Emna BoudhinaSalah Azaiez Institute, Tunisia
Title: Rhabdomyosarcoma in Uterine Cervix: A 30-year-old Tunisian woman case report
Rhabdomyosarcoma (RMS) is a rare and aggressive form of mesenchymal tumor that arises from skeletal muscle cells. Although it is predominantly seen in children, it can also affect adults. RMS typically presents as a rapidly growing mass in the head and neck region, genitourinary tract, or extremities. Among these sites, cervical RMS is exceedingly rare and has only been reported in a handful of cases.
In this report, we present a case of cervical RMS in a 30-year-old woman who was diagnosed and treated at the Salah Azaiez Institute.
We describe the clinical presentation, imaging findings, histopathological characteristics, and treatment modalities used in this patient's management. Additionally, we provide a review of the existing literature on cervical RMS to highlight the rarity of this entity and the challenges in its diagnosis and management.
A 30-year-old woman, with no pathological past history, presented suddenly a cervical polyp with no other symptoms.
On the gynecological examination there was a polypoid mass, measuring 3 cm, developed in the lower lip of the cervix.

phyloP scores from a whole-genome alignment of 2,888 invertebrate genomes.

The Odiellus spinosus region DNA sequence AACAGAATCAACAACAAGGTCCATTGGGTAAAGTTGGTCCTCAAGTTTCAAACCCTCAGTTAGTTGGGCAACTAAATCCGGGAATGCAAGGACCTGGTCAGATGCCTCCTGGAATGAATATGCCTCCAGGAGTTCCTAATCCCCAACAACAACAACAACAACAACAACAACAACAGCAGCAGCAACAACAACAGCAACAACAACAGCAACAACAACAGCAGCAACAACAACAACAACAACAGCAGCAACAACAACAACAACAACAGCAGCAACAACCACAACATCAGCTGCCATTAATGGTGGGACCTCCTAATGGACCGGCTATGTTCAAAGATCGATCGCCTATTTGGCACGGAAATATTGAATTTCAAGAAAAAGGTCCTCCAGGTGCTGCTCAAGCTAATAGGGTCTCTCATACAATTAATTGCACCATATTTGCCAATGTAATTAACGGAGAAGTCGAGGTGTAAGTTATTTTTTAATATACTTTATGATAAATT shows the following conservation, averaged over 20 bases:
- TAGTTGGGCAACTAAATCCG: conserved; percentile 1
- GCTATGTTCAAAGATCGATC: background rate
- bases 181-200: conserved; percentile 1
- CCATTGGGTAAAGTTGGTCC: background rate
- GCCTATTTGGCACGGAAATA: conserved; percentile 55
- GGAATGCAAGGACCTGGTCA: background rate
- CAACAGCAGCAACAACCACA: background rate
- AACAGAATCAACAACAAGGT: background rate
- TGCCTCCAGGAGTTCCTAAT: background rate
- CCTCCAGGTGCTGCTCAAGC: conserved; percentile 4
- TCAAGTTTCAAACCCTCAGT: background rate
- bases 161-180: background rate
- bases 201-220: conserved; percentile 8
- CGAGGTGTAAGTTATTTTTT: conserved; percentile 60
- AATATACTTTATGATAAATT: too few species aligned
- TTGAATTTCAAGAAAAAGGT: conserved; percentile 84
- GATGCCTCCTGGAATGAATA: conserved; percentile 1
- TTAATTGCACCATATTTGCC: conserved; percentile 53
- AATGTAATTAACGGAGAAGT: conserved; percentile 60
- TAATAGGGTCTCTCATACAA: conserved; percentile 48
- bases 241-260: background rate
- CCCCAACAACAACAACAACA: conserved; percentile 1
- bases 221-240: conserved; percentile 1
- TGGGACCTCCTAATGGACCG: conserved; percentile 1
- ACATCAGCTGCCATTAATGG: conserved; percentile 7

A surgery consisting of the cervical polyp removal, was performed, showing at macroscopy several polypoid fragments measuring up to 1.5 cm, microscopically non characterizable. Gynecologists opted for a conization. Definitive histology concluded to an embryonic RMS with spindle cells (desmin+, myogenin+) of the uterine cervix with microscopically involved margins, resulting of the amputation of the whole cervix.
The pelvic MRI showed no residual mass. The PET-CT didn’t find any hypermetabolic site.
The tumor was classified IA IRSG (Intergroup Rhabdomyosarcoma Study Group) favorable group, (T1a according to the TNM classification) which corresponds to the low risk of recurrence subgroup.
Multidisciplinary reunion decided to treat with adjuvant chemotherapy based on 4 cycles of Doxorubicin and Ifosfamide and did not retain the indication of post-operative radiation therapy.
Given the rarity of RMS in adults and the absence of standardized protocols for managing these tumors, a multidisciplinary decision is essential and case reports remain highly relevant.
To be updated soon.